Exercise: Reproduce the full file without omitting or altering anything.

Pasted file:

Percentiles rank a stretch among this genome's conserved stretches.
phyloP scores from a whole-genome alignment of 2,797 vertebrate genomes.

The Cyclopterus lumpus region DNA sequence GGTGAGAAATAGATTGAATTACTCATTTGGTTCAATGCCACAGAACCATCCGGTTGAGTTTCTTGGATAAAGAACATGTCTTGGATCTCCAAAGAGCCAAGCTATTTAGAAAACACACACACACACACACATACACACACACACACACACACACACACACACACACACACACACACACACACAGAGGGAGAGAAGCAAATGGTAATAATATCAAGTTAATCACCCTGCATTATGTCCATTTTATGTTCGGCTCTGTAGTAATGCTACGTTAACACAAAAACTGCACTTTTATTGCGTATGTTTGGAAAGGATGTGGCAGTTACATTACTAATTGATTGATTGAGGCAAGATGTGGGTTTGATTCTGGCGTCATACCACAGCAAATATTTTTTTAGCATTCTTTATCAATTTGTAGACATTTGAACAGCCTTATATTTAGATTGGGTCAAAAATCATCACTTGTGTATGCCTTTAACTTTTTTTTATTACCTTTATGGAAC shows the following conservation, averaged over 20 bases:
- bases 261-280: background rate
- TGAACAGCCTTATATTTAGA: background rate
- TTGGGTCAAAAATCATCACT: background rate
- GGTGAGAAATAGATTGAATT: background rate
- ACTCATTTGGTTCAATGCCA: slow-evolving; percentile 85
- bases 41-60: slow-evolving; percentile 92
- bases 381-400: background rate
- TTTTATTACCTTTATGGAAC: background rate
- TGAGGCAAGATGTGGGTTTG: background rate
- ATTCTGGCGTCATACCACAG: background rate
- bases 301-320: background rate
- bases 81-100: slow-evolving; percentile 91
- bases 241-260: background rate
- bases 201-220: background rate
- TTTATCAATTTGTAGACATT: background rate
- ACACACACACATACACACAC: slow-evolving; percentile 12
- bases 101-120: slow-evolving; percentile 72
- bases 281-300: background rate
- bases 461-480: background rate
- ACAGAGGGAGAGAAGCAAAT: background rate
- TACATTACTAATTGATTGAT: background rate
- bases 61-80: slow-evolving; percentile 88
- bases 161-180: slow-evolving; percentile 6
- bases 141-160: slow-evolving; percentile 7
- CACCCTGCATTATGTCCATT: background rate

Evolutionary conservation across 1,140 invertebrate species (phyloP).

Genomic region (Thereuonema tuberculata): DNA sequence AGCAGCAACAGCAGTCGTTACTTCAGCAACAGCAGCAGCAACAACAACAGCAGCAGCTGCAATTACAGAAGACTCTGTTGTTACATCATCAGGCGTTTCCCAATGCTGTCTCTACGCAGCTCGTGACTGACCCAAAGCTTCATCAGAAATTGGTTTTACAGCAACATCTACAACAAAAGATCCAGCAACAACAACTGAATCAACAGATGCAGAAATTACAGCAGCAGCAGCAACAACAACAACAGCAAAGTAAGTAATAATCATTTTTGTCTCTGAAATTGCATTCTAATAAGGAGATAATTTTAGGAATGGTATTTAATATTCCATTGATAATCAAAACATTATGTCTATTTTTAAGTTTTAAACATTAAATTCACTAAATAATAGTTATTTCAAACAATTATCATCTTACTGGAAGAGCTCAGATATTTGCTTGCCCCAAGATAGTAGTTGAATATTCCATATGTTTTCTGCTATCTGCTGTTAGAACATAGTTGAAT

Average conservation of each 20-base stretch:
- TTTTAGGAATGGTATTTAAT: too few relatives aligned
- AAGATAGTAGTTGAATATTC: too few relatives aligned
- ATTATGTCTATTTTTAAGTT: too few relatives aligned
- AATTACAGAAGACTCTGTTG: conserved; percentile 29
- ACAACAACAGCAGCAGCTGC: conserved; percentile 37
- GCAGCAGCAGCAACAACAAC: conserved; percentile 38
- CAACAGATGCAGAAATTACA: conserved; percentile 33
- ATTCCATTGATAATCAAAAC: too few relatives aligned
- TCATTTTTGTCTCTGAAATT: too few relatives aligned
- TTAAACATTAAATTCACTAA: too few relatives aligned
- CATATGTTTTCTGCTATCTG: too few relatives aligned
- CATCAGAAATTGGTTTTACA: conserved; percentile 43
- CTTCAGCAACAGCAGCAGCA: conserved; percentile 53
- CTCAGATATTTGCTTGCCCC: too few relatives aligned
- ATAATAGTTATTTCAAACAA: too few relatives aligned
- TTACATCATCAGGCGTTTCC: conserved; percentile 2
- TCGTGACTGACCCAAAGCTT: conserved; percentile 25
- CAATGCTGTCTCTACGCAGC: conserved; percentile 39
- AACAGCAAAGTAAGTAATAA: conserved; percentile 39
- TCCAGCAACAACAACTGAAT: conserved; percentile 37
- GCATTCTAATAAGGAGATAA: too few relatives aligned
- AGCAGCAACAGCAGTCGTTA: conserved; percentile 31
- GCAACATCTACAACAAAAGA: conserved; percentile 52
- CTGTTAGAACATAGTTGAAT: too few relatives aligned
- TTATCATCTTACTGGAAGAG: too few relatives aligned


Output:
Percentiles rank a stretch among this genome's conserved stretches.
phyloP scores from a whole-genome alignment of 2,797 vertebrate genomes.

The Cyclopterus lumpus region DNA sequence GGTGAGAAATAGATTGAATTACTCATTTGGTTCAATGCCACAGAACCATCCGGTTGAGTTTCTTGGATAAAGAACATGTCTTGGATCTCCAAAGAGCCAAGCTATTTAGAAAACACACACACACACACACATACACACACACACACACACACACACACACACACACACACACACACACACACAGAGGGAGAGAAGCAAATGGTAATAATATCAAGTTAATCACCCTGCATTATGTCCATTTTATGTTCGGCTCTGTAGTAATGCTACGTTAACACAAAAACTGCACTTTTATTGCGTATGTTTGGAAAGGATGTGGCAGTTACATTACTAATTGATTGATTGAGGCAAGATGTGGGTTTGATTCTGGCGTCATACCACAGCAAATATTTTTTTAGCATTCTTTATCAATTTGTAGACATTTGAACAGCCTTATATTTAGATTGGGTCAAAAATCATCACTTGTGTATGCCTTTAACTTTTTTTTATTACCTTTATGGAAC shows the following conservation, averaged over 20 bases:
- bases 261-280: background rate
- TGAACAGCCTTATATTTAGA: background rate
- TTGGGTCAAAAATCATCACT: background rate
- GGTGAGAAATAGATTGAATT: background rate
- ACTCATTTGGTTCAATGCCA: slow-evolving; percentile 85
- bases 41-60: slow-evolving; percentile 92
- bases 381-400: background rate
- TTTTATTACCTTTATGGAAC: background rate
- TGAGGCAAGATGTGGGTTTG: background rate
- ATTCTGGCGTCATACCACAG: background rate
- bases 301-320: background rate
- bases 81-100: slow-evolving; percentile 91
- bases 241-260: background rate
- bases 201-220: background rate
- TTTATCAATTTGTAGACATT: background rate
- ACACACACACATACACACAC: slow-evolving; percentile 12
- bases 101-120: slow-evolving; percentile 72
- bases 281-300: background rate
- bases 461-480: background rate
- ACAGAGGGAGAGAAGCAAAT: background rate
- TACATTACTAATTGATTGAT: background rate
- bases 61-80: slow-evolving; percentile 88
- bases 161-180: slow-evolving; percentile 6
- bases 141-160: slow-evolving; percentile 7
- CACCCTGCATTATGTCCATT: background rate

Evolutionary conservation across 1,140 invertebrate species (phyloP).

Genomic region (Thereuonema tuberculata): DNA sequence AGCAGCAACAGCAGTCGTTACTTCAGCAACAGCAGCAGCAACAACAACAGCAGCAGCTGCAATTACAGAAGACTCTGTTGTTACATCATCAGGCGTTTCCCAATGCTGTCTCTACGCAGCTCGTGACTGACCCAAAGCTTCATCAGAAATTGGTTTTACAGCAACATCTACAACAAAAGATCCAGCAACAACAACTGAATCAACAGATGCAGAAATTACAGCAGCAGCAGCAACAACAACAACAGCAAAGTAAGTAATAATCATTTTTGTCTCTGAAATTGCATTCTAATAAGGAGATAATTTTAGGAATGGTATTTAATATTCCATTGATAATCAAAACATTATGTCTATTTTTAAGTTTTAAACATTAAATTCACTAAATAATAGTTATTTCAAACAATTATCATCTTACTGGAAGAGCTCAGATATTTGCTTGCCCCAAGATAGTAGTTGAATATTCCATATGTTTTCTGCTATCTGCTGTTAGAACATAGTTGAAT

Average conservation of each 20-base stretch:
- TTTTAGGAATGGTATTTAAT: too few relatives aligned
- AAGATAGTAGTTGAATATTC: too few relatives aligned
- ATTATGTCTATTTTTAAGTT: too few relatives aligned
- AATTACAGAAGACTCTGTTG: conserved; percentile 29
- ACAACAACAGCAGCAGCTGC: conserved; percentile 37
- GCAGCAGCAGCAACAACAAC: conserved; percentile 38
- CAACAGATGCAGAAATTACA: conserved; percentile 33
- ATTCCATTGATAATCAAAAC: too few relatives aligned
- TCATTTTTGTCTCTGAAATT: too few relatives aligned
- TTAAACATTAAATTCACTAA: too few relatives aligned
- CATATGTTTTCTGCTATCTG: too few relatives aligned
- CATCAGAAATTGGTTTTACA: conserved; percentile 43
- CTTCAGCAACAGCAGCAGCA: conserved; percentile 53
- CTCAGATATTTGCTTGCCCC: too few relatives aligned
- ATAATAGTTATTTCAAACAA: too few relatives aligned
- TTACATCATCAGGCGTTTCC: conserved; percentile 2
- TCGTGACTGACCCAAAGCTT: conserved; percentile 25
- CAATGCTGTCTCTACGCAGC: conserved; percentile 39
- AACAGCAAAGTAAGTAATAA: conserved; percentile 39
- TCCAGCAACAACAACTGAAT: conserved; percentile 37
- GCATTCTAATAAGGAGATAA: too few relatives aligned
- AGCAGCAACAGCAGTCGTTA: conserved; percentile 31
- GCAACATCTACAACAAAAGA: conserved; percentile 52
- CTGTTAGAACATAGTTGAAT: too few relatives aligned
- TTATCATCTTACTGGAAGAG: too few relatives aligned